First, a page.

Health class shouldn’t be mandatory at Schreiber

Health class shouldn’t be mandatory at Schreiber

Davis Choi, Contributing Writer

Schreiber is the home of many fun and exciting classes, most of which hold some sort of value to students.  In almost every class, students come to school looking forward to learning something new.  However, in the PWSD district, there is one major exception: health class.  After taking health in seventh and ninth grade, juniors, and some seniors, once again go over the values of abstinence, alcohol avoidance, drugs, in addition to a few more topics, for a third time.  In what is already considered the most stressful years of a students education, is health really a class that should be mandatory?

How different is the health class that juniors and seniors take than the one that everyone takes as a freshman?  The answer to that is not much.  In both courses, the same material is preached over and over again, as if the students somehow forgot that drugs and alcohol were severely detrimental to their health.  However, upperclassmen are required to retake the course, which takes up a valuable spot in a schedule.  In high school, the main purpose of electives is to allow students to explore their interests.  By taking away this spot, health class in fact harms the futures of these students.

“Health class does not provide enough or the correct information for our generation, and it takes up valuable slots in a student’s schedule that could be used for a different, more beneficial class,” said senior Sasha Hyde.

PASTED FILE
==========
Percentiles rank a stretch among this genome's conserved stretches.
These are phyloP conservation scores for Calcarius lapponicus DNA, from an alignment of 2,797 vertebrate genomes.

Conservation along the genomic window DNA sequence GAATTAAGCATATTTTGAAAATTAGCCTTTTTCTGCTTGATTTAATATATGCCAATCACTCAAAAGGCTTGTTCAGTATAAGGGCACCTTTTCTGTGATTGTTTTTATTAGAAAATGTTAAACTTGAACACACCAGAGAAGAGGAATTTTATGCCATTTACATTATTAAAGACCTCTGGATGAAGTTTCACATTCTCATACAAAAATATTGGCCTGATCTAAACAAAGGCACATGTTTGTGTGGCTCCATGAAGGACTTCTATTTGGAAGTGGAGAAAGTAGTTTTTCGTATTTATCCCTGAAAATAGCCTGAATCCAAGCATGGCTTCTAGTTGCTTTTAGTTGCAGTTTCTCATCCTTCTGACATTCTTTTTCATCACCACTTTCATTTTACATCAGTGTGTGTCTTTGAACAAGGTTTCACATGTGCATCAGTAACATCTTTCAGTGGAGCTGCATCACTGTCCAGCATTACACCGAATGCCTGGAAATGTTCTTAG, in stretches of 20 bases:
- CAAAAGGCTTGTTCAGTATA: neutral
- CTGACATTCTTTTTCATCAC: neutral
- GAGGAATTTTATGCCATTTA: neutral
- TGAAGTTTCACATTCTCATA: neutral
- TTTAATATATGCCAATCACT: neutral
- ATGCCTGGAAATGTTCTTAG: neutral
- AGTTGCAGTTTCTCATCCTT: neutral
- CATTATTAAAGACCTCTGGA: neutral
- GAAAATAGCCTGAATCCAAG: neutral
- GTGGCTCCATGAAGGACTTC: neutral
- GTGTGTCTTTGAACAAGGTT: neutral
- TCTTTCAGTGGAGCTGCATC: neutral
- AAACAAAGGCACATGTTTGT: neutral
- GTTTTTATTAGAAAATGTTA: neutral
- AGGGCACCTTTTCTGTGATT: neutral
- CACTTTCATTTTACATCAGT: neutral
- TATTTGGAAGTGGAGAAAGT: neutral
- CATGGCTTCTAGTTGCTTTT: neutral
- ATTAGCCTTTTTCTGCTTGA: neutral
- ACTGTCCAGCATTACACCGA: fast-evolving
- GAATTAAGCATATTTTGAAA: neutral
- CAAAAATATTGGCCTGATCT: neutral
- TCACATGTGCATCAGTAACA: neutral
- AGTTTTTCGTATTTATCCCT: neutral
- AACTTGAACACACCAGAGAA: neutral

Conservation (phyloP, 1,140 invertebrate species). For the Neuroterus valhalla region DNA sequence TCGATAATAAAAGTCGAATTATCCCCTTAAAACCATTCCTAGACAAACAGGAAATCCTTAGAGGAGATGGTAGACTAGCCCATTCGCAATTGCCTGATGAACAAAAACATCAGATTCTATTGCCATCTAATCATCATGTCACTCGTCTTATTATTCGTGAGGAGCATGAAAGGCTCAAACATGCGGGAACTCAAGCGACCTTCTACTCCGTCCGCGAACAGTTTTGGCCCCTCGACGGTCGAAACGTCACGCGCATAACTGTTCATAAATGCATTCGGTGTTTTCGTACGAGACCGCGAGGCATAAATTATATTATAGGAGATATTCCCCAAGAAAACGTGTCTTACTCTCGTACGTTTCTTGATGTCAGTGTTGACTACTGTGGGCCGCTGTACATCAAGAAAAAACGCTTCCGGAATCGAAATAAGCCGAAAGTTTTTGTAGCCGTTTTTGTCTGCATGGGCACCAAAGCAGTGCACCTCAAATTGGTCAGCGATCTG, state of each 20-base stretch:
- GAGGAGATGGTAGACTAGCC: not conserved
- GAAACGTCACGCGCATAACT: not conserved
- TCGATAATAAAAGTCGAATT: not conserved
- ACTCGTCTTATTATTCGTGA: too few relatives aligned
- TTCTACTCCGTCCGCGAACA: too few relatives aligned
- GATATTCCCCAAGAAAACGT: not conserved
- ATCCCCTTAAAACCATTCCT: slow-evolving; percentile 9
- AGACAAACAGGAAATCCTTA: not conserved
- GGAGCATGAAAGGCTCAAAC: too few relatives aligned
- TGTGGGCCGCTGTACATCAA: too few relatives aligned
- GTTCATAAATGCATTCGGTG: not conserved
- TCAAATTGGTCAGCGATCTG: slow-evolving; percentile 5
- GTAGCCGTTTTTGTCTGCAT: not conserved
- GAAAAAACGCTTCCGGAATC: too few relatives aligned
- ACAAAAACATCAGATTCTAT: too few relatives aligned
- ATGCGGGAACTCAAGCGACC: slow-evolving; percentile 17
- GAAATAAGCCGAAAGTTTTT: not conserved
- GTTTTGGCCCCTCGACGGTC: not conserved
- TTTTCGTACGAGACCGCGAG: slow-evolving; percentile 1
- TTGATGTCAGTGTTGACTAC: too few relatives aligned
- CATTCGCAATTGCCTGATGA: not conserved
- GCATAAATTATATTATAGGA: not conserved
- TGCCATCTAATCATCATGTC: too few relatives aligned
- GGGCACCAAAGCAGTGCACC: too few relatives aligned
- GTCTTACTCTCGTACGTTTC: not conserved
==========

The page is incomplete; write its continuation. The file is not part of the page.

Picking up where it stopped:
If the school wanted to assess a students knowledge, rather than making every student take the class, they could give a standardized test at the end of sophomore year.  If a student didn’t succeed on that test, or had a history of destructive decision making, then they could be encouraged to take health again.  In this case, a student who may struggle to make good choices can be steered back on track.  Furthermore, students who showed they had the skills and knowledge to continue on without another health course, would be permitted to do so.  With this scenario being implemented, the students who needed help could receive more individualized attention.

“Health class should really only be offered to those who really need it,” said junior Christian Acevedo.

 Our generation, in addition to having unprecedented levels of civic engagement, already follow the safe practices outlined in health class.  Decades of successful safe-sex and anti-tobacco campaigns have finally begun to pay off.  

“At the end of the day, if students are already avoiding dangerous behaviors, there’s no point in messing with a system that works.  We’re all stressed out, and adding more stress might even make it worse,” said junior Griffin Fielding.

This is not a rebuke to the efforts of our schools health teachers, rather, it is an analysis of an outdated administrative policy.  Why devote stressed out kids time to something they already know and abide by?  Instead, health teachers can help students who choose to take the class expand in community outreach and service, as well as helping to correct destructive decisions.